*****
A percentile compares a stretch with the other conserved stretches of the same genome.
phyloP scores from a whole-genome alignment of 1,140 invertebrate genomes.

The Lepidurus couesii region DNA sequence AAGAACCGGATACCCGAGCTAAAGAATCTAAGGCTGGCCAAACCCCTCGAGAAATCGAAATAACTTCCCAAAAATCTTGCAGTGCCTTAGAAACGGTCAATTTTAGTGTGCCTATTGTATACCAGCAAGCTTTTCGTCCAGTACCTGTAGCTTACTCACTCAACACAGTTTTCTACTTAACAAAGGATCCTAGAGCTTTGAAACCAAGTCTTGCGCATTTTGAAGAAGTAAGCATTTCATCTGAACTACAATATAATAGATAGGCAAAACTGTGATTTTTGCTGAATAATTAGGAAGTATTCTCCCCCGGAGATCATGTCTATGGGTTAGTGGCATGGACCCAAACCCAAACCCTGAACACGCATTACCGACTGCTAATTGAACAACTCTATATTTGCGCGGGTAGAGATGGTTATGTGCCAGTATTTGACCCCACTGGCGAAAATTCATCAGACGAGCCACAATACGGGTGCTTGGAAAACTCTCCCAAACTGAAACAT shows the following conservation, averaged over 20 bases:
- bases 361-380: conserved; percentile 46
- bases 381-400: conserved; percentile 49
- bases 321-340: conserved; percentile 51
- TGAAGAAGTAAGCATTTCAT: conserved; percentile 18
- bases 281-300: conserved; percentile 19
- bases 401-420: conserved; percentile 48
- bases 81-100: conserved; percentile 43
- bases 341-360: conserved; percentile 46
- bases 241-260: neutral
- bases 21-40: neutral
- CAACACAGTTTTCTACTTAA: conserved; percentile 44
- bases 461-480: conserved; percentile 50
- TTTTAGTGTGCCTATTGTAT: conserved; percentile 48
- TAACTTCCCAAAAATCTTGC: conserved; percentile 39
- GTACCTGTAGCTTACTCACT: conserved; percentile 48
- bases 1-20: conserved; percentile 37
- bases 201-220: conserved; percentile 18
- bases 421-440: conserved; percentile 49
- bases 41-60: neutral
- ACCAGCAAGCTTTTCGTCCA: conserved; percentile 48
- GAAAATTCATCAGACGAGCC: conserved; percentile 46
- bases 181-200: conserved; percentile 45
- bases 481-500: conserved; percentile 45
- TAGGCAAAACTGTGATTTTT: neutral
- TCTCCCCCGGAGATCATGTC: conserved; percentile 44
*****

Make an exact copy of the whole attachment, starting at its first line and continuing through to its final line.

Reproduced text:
A percentile compares a stretch with the other conserved stretches of the same genome.
phyloP scores from a whole-genome alignment of 1,140 invertebrate genomes.

The Lepidurus couesii region DNA sequence AAGAACCGGATACCCGAGCTAAAGAATCTAAGGCTGGCCAAACCCCTCGAGAAATCGAAATAACTTCCCAAAAATCTTGCAGTGCCTTAGAAACGGTCAATTTTAGTGTGCCTATTGTATACCAGCAAGCTTTTCGTCCAGTACCTGTAGCTTACTCACTCAACACAGTTTTCTACTTAACAAAGGATCCTAGAGCTTTGAAACCAAGTCTTGCGCATTTTGAAGAAGTAAGCATTTCATCTGAACTACAATATAATAGATAGGCAAAACTGTGATTTTTGCTGAATAATTAGGAAGTATTCTCCCCCGGAGATCATGTCTATGGGTTAGTGGCATGGACCCAAACCCAAACCCTGAACACGCATTACCGACTGCTAATTGAACAACTCTATATTTGCGCGGGTAGAGATGGTTATGTGCCAGTATTTGACCCCACTGGCGAAAATTCATCAGACGAGCCACAATACGGGTGCTTGGAAAACTCTCCCAAACTGAAACAT shows the following conservation, averaged over 20 bases:
- bases 361-380: conserved; percentile 46
- bases 381-400: conserved; percentile 49
- bases 321-340: conserved; percentile 51
- TGAAGAAGTAAGCATTTCAT: conserved; percentile 18
- bases 281-300: conserved; percentile 19
- bases 401-420: conserved; percentile 48
- bases 81-100: conserved; percentile 43
- bases 341-360: conserved; percentile 46
- bases 241-260: neutral
- bases 21-40: neutral
- CAACACAGTTTTCTACTTAA: conserved; percentile 44
- bases 461-480: conserved; percentile 50
- TTTTAGTGTGCCTATTGTAT: conserved; percentile 48
- TAACTTCCCAAAAATCTTGC: conserved; percentile 39
- GTACCTGTAGCTTACTCACT: conserved; percentile 48
- bases 1-20: conserved; percentile 37
- bases 201-220: conserved; percentile 18
- bases 421-440: conserved; percentile 49
- bases 41-60: neutral
- ACCAGCAAGCTTTTCGTCCA: conserved; percentile 48
- GAAAATTCATCAGACGAGCC: conserved; percentile 46
- bases 181-200: conserved; percentile 45
- bases 481-500: conserved; percentile 45
- TAGGCAAAACTGTGATTTTT: neutral
- TCTCCCCCGGAGATCATGTC: conserved; percentile 44